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California judge issues key ruling in vitamin tycoon estate fight

by | Mar 3, 2016 | Estate Administration And Probate |

When a parent of adult children remarries, it often creates friction between the children from the former marriage and the new spouse. When the parent dies, that friction can boil over into bitter disputes over the parent’s estate. This appears to be what has happened with the family of a multimillionaire vitamin entrepreneur who died last year at the age of 80. Recently, judges in California and Nevada issued separate rulings that significantly weakened the claims of the entrepreneur’s children and grandchildren.

The entrepreneur left the bulk of his $800 million estate to his 49-year-old wife, whom he married five years ago. According to the widow’s lawyer, two of the man’s children, as well as six grandchildren, received $60 million from the estate.

They nevertheless brought a lawsuit challenging the man’s estate plan. They alleged the widow exercised undue influence over the man and persuaded him to leave most of his fortune to her. They also alleged that the couple’s marriage was invalid because the widow’s divorce from her former husband had never been finalized.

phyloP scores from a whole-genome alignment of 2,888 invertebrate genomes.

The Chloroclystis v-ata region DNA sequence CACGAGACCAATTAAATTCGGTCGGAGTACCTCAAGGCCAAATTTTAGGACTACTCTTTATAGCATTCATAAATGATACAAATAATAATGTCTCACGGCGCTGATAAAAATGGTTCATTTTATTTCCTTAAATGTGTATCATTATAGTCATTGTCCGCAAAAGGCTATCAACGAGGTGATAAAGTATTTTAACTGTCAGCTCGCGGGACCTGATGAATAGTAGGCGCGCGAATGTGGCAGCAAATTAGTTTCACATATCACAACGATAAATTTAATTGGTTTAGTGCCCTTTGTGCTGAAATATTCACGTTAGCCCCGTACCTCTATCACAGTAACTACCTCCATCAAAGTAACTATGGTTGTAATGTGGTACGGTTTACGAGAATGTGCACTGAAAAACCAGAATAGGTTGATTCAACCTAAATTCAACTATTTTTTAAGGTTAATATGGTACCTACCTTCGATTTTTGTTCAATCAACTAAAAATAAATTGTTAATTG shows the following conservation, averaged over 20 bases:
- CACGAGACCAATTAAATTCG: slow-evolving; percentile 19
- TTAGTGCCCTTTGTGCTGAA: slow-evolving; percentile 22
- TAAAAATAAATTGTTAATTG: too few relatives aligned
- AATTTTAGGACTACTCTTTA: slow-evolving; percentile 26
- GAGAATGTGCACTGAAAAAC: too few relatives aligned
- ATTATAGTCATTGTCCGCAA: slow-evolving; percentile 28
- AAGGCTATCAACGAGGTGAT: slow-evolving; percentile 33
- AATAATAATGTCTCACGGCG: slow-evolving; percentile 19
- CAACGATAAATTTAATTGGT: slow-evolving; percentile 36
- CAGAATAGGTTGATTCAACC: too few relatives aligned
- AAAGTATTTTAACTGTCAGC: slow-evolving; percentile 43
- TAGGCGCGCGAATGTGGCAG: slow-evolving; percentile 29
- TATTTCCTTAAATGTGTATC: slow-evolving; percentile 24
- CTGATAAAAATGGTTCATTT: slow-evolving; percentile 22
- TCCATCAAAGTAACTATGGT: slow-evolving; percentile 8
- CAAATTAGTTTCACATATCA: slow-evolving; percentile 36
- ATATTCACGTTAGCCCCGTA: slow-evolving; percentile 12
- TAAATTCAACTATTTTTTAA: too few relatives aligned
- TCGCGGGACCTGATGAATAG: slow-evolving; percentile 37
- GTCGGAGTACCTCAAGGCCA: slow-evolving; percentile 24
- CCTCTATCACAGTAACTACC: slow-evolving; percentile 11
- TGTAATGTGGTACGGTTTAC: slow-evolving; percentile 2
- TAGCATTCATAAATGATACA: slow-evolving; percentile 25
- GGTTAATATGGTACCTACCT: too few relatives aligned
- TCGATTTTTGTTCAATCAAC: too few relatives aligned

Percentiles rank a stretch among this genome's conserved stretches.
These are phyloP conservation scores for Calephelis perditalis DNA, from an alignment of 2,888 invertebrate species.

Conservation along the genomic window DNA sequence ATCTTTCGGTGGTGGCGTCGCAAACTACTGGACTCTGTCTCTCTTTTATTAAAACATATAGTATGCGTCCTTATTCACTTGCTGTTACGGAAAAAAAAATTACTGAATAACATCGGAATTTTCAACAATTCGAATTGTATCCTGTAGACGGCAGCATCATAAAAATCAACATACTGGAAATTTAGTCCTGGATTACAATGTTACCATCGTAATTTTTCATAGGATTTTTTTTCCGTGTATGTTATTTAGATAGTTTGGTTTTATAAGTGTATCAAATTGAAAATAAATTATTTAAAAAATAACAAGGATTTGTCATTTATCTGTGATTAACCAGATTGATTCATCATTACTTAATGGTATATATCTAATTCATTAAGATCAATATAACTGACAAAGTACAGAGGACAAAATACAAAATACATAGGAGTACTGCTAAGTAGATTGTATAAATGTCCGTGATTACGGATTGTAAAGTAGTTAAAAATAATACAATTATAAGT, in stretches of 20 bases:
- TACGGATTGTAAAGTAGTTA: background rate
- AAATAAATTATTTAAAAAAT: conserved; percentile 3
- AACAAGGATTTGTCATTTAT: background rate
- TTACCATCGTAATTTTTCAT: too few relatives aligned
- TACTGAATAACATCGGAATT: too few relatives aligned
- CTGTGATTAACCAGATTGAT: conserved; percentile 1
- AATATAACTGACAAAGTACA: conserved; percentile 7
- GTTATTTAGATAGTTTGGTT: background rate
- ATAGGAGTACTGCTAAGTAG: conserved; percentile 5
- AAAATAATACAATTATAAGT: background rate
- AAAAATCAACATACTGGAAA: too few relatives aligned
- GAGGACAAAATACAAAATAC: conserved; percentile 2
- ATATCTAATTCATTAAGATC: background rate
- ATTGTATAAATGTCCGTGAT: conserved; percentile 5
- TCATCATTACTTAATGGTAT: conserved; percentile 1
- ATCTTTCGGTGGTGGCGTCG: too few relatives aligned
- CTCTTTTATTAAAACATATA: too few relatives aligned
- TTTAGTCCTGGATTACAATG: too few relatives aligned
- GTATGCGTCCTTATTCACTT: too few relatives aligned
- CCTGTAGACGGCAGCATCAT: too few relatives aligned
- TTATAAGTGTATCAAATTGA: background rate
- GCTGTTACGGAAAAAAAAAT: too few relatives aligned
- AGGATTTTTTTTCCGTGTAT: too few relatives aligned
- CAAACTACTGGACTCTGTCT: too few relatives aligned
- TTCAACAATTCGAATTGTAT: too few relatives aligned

A California judge threw out the claim that the marriage was invalid, ruling that the failure to finalize the divorce was due to excusable neglect. He entered an order dissolving the previous marriage and made the order effective as of the date the divorce should have been finalized. A Nevada judge then dismissed the claim that the trust was invalid due to the allegedly invalid marriage.

The eight family members have not given up, however. They are still pursuing their claims of undue influence, as well as allegations of elder abuse.

Undue influence can be very difficult to prove in California. It requires the person challenging the will or trust to prove someone exercised excessive influence, so as to overcome the victim’s free will and cause them to change their estate plan in an unjust manner. Evidence that the alleged perpetrator isolated the victim from family members can be relevant to prove an unjust enrichment claim.

Source: Daily Mail, “Multi-millionaire’s ‘gold digger’ bit-part actress wife wins crucial legal victory in battle over his $800M fortune as his children’s claim she faked marriage is dismissed,” Paul Thompson, Feb. 15, 2016

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